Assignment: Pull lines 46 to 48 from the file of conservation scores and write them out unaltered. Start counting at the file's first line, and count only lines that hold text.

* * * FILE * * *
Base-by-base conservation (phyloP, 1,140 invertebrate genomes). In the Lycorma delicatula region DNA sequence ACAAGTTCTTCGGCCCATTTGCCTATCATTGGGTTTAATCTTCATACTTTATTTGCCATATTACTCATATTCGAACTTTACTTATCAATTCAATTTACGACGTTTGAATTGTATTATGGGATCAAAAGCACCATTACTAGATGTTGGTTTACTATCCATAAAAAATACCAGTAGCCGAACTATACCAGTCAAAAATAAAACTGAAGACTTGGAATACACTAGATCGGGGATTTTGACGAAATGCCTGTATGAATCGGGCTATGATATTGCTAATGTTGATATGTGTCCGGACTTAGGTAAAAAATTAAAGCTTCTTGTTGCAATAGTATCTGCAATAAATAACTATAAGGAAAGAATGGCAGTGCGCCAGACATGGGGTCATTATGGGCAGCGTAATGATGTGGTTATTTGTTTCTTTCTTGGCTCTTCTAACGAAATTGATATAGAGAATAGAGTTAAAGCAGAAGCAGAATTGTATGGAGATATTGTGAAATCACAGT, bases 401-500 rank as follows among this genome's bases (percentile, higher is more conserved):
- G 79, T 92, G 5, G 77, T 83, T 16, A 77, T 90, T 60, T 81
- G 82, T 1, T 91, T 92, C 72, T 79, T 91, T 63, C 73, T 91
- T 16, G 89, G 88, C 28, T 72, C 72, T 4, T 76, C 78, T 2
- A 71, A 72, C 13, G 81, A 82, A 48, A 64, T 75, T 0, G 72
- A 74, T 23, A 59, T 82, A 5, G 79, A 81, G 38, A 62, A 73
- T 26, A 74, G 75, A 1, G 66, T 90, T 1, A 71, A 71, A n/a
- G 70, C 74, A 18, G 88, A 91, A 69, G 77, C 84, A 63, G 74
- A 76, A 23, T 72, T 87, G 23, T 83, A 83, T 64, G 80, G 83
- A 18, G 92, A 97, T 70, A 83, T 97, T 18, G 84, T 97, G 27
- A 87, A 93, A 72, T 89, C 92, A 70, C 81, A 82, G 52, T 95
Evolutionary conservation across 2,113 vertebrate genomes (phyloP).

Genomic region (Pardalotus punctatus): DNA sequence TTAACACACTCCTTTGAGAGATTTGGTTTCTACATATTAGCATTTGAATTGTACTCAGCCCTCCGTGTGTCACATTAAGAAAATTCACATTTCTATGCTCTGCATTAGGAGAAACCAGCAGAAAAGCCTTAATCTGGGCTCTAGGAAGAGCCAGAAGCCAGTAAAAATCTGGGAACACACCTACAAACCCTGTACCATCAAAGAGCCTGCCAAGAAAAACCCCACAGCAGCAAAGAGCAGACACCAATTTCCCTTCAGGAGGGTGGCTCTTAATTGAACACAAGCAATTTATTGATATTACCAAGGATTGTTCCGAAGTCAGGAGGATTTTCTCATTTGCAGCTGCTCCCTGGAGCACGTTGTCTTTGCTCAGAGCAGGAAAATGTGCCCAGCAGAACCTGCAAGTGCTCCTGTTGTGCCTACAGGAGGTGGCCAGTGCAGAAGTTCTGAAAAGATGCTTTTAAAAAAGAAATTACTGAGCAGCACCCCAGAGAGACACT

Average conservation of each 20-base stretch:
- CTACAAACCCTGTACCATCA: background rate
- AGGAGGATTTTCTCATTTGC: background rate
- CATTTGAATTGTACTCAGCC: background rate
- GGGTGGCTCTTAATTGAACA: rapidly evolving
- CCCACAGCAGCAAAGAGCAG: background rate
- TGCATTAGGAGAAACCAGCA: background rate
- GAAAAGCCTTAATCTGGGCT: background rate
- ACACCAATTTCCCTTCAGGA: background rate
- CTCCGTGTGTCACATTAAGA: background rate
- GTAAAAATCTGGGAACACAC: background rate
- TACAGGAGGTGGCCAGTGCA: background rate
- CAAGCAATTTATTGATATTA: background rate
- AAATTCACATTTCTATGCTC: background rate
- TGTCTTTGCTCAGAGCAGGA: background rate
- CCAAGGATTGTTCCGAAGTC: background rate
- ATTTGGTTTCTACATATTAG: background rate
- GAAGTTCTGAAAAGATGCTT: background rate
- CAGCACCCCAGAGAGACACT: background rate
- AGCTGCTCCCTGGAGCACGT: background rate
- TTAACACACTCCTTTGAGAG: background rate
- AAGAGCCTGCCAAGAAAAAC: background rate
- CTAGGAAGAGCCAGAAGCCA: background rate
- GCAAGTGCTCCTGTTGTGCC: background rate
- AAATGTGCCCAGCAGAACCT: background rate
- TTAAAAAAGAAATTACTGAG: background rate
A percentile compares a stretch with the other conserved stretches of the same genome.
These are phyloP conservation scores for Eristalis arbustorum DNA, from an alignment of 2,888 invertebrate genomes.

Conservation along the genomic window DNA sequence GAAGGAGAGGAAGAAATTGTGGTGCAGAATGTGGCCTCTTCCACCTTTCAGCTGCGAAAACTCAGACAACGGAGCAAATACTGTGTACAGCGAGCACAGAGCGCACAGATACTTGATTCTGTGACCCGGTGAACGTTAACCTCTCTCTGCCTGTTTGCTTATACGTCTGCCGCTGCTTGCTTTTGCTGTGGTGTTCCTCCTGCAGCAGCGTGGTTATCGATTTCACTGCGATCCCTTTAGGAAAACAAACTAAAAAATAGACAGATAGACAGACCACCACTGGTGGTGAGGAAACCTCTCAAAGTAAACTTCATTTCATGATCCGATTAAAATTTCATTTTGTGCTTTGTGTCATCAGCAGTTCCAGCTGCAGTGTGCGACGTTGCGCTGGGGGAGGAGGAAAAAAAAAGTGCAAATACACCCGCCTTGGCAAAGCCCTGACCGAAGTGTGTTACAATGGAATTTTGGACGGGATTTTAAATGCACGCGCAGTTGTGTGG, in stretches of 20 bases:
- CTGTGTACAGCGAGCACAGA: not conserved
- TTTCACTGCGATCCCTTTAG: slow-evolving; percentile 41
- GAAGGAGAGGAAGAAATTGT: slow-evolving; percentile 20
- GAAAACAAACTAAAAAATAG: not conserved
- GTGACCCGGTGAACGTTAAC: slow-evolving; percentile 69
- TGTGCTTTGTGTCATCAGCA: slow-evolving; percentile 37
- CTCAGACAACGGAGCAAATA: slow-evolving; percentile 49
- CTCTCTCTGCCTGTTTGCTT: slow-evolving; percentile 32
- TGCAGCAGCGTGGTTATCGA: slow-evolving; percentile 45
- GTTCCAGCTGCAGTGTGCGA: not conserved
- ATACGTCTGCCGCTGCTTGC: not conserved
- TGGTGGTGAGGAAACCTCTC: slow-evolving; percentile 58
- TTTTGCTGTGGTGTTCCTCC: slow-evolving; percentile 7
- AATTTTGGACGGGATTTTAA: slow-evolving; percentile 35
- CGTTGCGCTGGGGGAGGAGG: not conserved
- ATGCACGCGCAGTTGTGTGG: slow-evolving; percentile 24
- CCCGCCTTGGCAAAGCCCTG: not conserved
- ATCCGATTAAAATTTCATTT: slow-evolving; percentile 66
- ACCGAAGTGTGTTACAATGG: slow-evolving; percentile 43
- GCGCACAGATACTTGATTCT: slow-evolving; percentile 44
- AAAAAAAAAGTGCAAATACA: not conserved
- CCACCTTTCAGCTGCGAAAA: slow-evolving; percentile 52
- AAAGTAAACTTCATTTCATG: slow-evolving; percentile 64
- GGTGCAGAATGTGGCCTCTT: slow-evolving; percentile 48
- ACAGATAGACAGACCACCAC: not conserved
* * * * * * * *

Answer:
- GAAAACAAACTAAAAAATAG: not conserved
- GTGACCCGGTGAACGTTAAC: slow-evolving; percentile 69
- TGTGCTTTGTGTCATCAGCA: slow-evolving; percentile 37